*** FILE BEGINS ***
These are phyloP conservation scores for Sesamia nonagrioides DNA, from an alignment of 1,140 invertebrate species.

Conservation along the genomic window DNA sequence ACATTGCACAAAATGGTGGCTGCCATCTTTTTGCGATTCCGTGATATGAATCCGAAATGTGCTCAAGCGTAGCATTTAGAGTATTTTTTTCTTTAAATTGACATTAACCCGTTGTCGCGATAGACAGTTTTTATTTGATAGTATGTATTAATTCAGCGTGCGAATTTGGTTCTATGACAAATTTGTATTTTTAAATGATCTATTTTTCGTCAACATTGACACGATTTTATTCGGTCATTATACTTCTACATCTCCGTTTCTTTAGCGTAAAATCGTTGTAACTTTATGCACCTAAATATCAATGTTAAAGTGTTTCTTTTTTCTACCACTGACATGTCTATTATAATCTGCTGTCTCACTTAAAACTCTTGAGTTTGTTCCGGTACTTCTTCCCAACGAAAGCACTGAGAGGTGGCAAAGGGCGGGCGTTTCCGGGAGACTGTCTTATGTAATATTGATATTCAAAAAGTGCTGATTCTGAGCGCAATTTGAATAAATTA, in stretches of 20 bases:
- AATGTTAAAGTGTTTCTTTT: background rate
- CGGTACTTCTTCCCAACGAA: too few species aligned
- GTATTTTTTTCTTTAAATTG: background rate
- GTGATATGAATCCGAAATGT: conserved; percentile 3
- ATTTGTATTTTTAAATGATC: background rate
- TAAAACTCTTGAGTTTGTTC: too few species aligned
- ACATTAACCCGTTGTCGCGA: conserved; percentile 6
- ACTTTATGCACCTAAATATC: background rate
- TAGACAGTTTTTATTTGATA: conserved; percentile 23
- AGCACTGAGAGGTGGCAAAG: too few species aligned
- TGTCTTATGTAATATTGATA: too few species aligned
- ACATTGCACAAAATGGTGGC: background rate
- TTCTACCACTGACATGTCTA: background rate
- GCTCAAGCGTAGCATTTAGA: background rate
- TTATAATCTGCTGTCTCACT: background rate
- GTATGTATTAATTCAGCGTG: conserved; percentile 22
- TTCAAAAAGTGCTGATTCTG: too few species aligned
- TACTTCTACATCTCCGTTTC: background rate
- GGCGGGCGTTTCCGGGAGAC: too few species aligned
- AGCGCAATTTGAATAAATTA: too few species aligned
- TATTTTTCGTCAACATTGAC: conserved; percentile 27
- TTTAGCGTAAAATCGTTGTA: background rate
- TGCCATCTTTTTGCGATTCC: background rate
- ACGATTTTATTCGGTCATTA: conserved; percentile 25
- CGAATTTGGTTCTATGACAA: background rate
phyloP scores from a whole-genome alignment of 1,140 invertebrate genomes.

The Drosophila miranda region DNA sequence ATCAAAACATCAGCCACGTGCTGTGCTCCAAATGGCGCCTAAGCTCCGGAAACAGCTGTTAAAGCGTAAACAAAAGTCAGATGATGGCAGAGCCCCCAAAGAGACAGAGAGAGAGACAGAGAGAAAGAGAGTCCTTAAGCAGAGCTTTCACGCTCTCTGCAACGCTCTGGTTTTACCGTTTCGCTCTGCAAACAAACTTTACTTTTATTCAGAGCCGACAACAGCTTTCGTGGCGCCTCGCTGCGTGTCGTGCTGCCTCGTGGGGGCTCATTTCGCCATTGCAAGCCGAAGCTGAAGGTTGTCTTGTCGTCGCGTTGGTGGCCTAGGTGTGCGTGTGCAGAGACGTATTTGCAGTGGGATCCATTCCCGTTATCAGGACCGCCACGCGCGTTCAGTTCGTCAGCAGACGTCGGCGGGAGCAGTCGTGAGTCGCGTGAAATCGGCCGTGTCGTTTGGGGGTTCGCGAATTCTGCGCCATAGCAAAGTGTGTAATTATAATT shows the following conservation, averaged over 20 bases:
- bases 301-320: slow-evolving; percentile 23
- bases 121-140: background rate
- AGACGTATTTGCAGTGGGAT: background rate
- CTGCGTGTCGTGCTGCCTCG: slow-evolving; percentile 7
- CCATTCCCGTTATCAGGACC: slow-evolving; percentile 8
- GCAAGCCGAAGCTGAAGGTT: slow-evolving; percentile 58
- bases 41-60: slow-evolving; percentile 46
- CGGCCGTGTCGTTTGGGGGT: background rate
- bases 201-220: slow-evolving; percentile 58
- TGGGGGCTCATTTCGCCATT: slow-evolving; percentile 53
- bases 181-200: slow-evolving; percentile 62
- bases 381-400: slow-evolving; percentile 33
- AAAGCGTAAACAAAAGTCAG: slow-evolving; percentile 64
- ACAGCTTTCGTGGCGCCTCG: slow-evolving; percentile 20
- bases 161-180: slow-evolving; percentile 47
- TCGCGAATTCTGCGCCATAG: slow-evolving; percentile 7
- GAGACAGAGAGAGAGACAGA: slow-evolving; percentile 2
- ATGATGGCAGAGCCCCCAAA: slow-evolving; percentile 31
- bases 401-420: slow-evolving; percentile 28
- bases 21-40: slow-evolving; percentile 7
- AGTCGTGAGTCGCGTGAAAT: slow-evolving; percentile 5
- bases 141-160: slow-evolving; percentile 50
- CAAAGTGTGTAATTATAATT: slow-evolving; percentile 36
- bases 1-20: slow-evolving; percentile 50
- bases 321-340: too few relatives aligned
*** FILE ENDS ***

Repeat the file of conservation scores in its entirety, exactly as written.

These are phyloP conservation scores for Sesamia nonagrioides DNA, from an alignment of 1,140 invertebrate species.

Conservation along the genomic window DNA sequence ACATTGCACAAAATGGTGGCTGCCATCTTTTTGCGATTCCGTGATATGAATCCGAAATGTGCTCAAGCGTAGCATTTAGAGTATTTTTTTCTTTAAATTGACATTAACCCGTTGTCGCGATAGACAGTTTTTATTTGATAGTATGTATTAATTCAGCGTGCGAATTTGGTTCTATGACAAATTTGTATTTTTAAATGATCTATTTTTCGTCAACATTGACACGATTTTATTCGGTCATTATACTTCTACATCTCCGTTTCTTTAGCGTAAAATCGTTGTAACTTTATGCACCTAAATATCAATGTTAAAGTGTTTCTTTTTTCTACCACTGACATGTCTATTATAATCTGCTGTCTCACTTAAAACTCTTGAGTTTGTTCCGGTACTTCTTCCCAACGAAAGCACTGAGAGGTGGCAAAGGGCGGGCGTTTCCGGGAGACTGTCTTATGTAATATTGATATTCAAAAAGTGCTGATTCTGAGCGCAATTTGAATAAATTA, in stretches of 20 bases:
- AATGTTAAAGTGTTTCTTTT: background rate
- CGGTACTTCTTCCCAACGAA: too few species aligned
- GTATTTTTTTCTTTAAATTG: background rate
- GTGATATGAATCCGAAATGT: conserved; percentile 3
- ATTTGTATTTTTAAATGATC: background rate
- TAAAACTCTTGAGTTTGTTC: too few species aligned
- ACATTAACCCGTTGTCGCGA: conserved; percentile 6
- ACTTTATGCACCTAAATATC: background rate
- TAGACAGTTTTTATTTGATA: conserved; percentile 23
- AGCACTGAGAGGTGGCAAAG: too few species aligned
- TGTCTTATGTAATATTGATA: too few species aligned
- ACATTGCACAAAATGGTGGC: background rate
- TTCTACCACTGACATGTCTA: background rate
- GCTCAAGCGTAGCATTTAGA: background rate
- TTATAATCTGCTGTCTCACT: background rate
- GTATGTATTAATTCAGCGTG: conserved; percentile 22
- TTCAAAAAGTGCTGATTCTG: too few species aligned
- TACTTCTACATCTCCGTTTC: background rate
- GGCGGGCGTTTCCGGGAGAC: too few species aligned
- AGCGCAATTTGAATAAATTA: too few species aligned
- TATTTTTCGTCAACATTGAC: conserved; percentile 27
- TTTAGCGTAAAATCGTTGTA: background rate
- TGCCATCTTTTTGCGATTCC: background rate
- ACGATTTTATTCGGTCATTA: conserved; percentile 25
- CGAATTTGGTTCTATGACAA: background rate
phyloP scores from a whole-genome alignment of 1,140 invertebrate genomes.

The Drosophila miranda region DNA sequence ATCAAAACATCAGCCACGTGCTGTGCTCCAAATGGCGCCTAAGCTCCGGAAACAGCTGTTAAAGCGTAAACAAAAGTCAGATGATGGCAGAGCCCCCAAAGAGACAGAGAGAGAGACAGAGAGAAAGAGAGTCCTTAAGCAGAGCTTTCACGCTCTCTGCAACGCTCTGGTTTTACCGTTTCGCTCTGCAAACAAACTTTACTTTTATTCAGAGCCGACAACAGCTTTCGTGGCGCCTCGCTGCGTGTCGTGCTGCCTCGTGGGGGCTCATTTCGCCATTGCAAGCCGAAGCTGAAGGTTGTCTTGTCGTCGCGTTGGTGGCCTAGGTGTGCGTGTGCAGAGACGTATTTGCAGTGGGATCCATTCCCGTTATCAGGACCGCCACGCGCGTTCAGTTCGTCAGCAGACGTCGGCGGGAGCAGTCGTGAGTCGCGTGAAATCGGCCGTGTCGTTTGGGGGTTCGCGAATTCTGCGCCATAGCAAAGTGTGTAATTATAATT shows the following conservation, averaged over 20 bases:
- bases 301-320: slow-evolving; percentile 23
- bases 121-140: background rate
- AGACGTATTTGCAGTGGGAT: background rate
- CTGCGTGTCGTGCTGCCTCG: slow-evolving; percentile 7
- CCATTCCCGTTATCAGGACC: slow-evolving; percentile 8
- GCAAGCCGAAGCTGAAGGTT: slow-evolving; percentile 58
- bases 41-60: slow-evolving; percentile 46
- CGGCCGTGTCGTTTGGGGGT: background rate
- bases 201-220: slow-evolving; percentile 58
- TGGGGGCTCATTTCGCCATT: slow-evolving; percentile 53
- bases 181-200: slow-evolving; percentile 62
- bases 381-400: slow-evolving; percentile 33
- AAAGCGTAAACAAAAGTCAG: slow-evolving; percentile 64
- ACAGCTTTCGTGGCGCCTCG: slow-evolving; percentile 20
- bases 161-180: slow-evolving; percentile 47
- TCGCGAATTCTGCGCCATAG: slow-evolving; percentile 7
- GAGACAGAGAGAGAGACAGA: slow-evolving; percentile 2
- ATGATGGCAGAGCCCCCAAA: slow-evolving; percentile 31
- bases 401-420: slow-evolving; percentile 28
- bases 21-40: slow-evolving; percentile 7
- AGTCGTGAGTCGCGTGAAAT: slow-evolving; percentile 5
- bases 141-160: slow-evolving; percentile 50
- CAAAGTGTGTAATTATAATT: slow-evolving; percentile 36
- bases 1-20: slow-evolving; percentile 50
- bases 321-340: too few relatives aligned